A few days after the phone call with BuzzFeed News, he followed up and said the store had just received face masks for employees; he also shared the questions Walmart is now asking staffers before shifts:

“Do you have any of the following symptoms?: Fever/feverish, chills, dry cough, difficulty breathing or digestive symptoms such as diarrhea, vomiting or abdominal pain.

“Have you traveled via airplane internationally or domestically in the last 14 days?

“Have you had close contact with a confirmed/probable COVID-19 case?”

The worker said the store was not checking employees’ temperatures, however. (Wilson, the Walmart director of communications, said the company is still in the process of sending thermometers to every store. Once stores receive thermometers, she said, it will be the standard for them to check employee temperatures.)

The employee in Tennessee whose father has diabetes and heart problems said she recently overheard her manager telling another employee that a worker in the store had contracted the virus — though there was never an official announcement to the rest of the staff.

“If I didn't happen to be in the break room, I wouldn't have heard it directly from the manager, but I went in and told everyone,” she said. “I work as a cashier, so I went and I told everyone in the front as I could. A lot of them hadn't even heard about it yet.”

Another Illinois employee told BuzzFeed News last week the store was running very low on hand sanitizer and that workers at her store have been required to buy their own masks if they wanted them.

The day after a phone call with BuzzFeed News, she followed up, writing in a text message, “somebody at our store has been confirmed to have the coronavirus. they have not told us who, nor what department. … i officially started my leave of absence and will no longer be going. … im almost certain they’re not gonna handle it well.”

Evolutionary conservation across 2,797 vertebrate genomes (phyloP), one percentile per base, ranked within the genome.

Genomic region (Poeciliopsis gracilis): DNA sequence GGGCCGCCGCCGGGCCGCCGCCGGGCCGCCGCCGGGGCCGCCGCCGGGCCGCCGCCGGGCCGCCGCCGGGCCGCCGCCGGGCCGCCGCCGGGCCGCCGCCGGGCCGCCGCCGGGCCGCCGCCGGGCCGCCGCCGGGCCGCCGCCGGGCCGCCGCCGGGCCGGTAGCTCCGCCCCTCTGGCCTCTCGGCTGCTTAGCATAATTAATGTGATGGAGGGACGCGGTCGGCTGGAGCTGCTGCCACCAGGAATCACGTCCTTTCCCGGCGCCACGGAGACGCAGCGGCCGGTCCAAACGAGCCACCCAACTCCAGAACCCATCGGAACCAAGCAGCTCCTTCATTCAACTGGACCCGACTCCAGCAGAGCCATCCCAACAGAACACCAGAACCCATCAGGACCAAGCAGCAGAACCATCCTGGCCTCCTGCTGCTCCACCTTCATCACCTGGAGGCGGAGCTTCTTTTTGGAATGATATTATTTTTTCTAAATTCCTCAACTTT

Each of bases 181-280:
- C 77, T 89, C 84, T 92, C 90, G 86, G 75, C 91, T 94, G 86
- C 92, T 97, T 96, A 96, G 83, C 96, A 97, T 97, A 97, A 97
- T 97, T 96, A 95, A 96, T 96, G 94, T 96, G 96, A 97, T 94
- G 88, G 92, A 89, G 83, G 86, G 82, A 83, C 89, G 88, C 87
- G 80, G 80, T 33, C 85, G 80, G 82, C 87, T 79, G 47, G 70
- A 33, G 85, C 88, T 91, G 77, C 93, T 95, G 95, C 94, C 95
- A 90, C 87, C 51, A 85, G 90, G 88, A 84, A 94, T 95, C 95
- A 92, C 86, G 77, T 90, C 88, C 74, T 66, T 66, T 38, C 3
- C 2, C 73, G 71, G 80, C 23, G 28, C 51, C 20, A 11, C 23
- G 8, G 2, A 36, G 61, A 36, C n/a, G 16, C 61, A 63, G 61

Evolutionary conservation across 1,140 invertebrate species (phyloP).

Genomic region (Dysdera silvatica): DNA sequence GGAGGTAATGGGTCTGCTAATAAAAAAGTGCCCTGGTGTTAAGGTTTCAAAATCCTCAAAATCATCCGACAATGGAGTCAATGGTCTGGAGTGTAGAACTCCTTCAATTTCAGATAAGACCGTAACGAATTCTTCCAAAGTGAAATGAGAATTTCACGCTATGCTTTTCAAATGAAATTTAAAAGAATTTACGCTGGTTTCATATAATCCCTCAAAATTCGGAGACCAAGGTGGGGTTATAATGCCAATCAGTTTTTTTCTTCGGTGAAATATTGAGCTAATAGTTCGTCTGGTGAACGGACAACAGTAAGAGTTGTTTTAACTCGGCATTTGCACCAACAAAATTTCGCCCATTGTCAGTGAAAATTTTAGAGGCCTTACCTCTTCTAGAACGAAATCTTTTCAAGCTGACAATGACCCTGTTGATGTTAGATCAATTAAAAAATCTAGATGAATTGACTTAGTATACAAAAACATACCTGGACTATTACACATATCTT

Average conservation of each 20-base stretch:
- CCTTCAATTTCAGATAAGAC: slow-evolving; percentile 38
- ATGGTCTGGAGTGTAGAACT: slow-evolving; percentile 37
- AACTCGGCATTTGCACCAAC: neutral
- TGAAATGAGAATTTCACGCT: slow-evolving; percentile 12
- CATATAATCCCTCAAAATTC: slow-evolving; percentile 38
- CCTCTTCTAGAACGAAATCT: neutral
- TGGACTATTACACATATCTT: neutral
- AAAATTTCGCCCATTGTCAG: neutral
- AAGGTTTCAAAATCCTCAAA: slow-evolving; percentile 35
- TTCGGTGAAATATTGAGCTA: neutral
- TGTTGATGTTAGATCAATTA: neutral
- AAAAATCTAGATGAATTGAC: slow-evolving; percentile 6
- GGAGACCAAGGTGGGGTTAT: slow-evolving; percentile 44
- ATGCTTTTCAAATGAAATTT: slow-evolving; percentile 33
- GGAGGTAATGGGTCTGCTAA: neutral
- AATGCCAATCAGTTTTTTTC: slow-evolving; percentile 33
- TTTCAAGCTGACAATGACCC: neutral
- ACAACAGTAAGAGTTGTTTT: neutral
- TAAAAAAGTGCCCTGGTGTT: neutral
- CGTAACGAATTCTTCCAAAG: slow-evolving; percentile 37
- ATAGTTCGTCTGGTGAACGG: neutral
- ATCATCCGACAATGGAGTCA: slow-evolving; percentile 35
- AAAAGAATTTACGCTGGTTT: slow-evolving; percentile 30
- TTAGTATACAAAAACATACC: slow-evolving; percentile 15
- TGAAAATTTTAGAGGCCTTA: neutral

Many employees also described daily stress with customers mistreating employees while they stock up on food and household products.

“The last three weeks have been some of the toughest I’ve ever dealt with. It’s basically like Black Friday plus a snowstorm or hurricane prep, with 60% of your staff calling out,” one Pennsylvania employee told BuzzFeed News.

The Tennessee employee said a customer recently threw a package of Honey Buns at a store manager, hitting her in the face, and that another customer hit her in the leg with a pack of Clorox wipes.

“The amount of people that are just cursing us out right now,” she said. “There have been times [when] I've not only feared for my safety from the coronavirus but my safety from the people who are trying to shop there because of all the worry, all the stress that this pandemic is causing right now.”

The Arizona employee said she doesn’t think higher-ups at the corporation really care.

“It’s more like, ‘We know you’re scared, but serving our communities is more important’ — which I know it's important, but it's hard to kind of reconcile that with that [being] more important than myself or the people I work with,” she said during a phone call with BuzzFeed News.

In an email, she said that on a recent conference call, she was struck when an employee asked what to do when a customer says they are positive for COVID-19 but still want to shop.

“Why should we have to prepare for that?” she wrote. “I doubt the presidents and chief executive officers have anyone showing up in their corner offices asking that question.”

Additional reporting was contributed by Albert Samaha.


This story was updated with additional comment from a Walmart spokesperson, who said the company's employees can get additional weeks of paid leave with a confirmed COVID-19 diagnosis and do not necessarily need a positive test.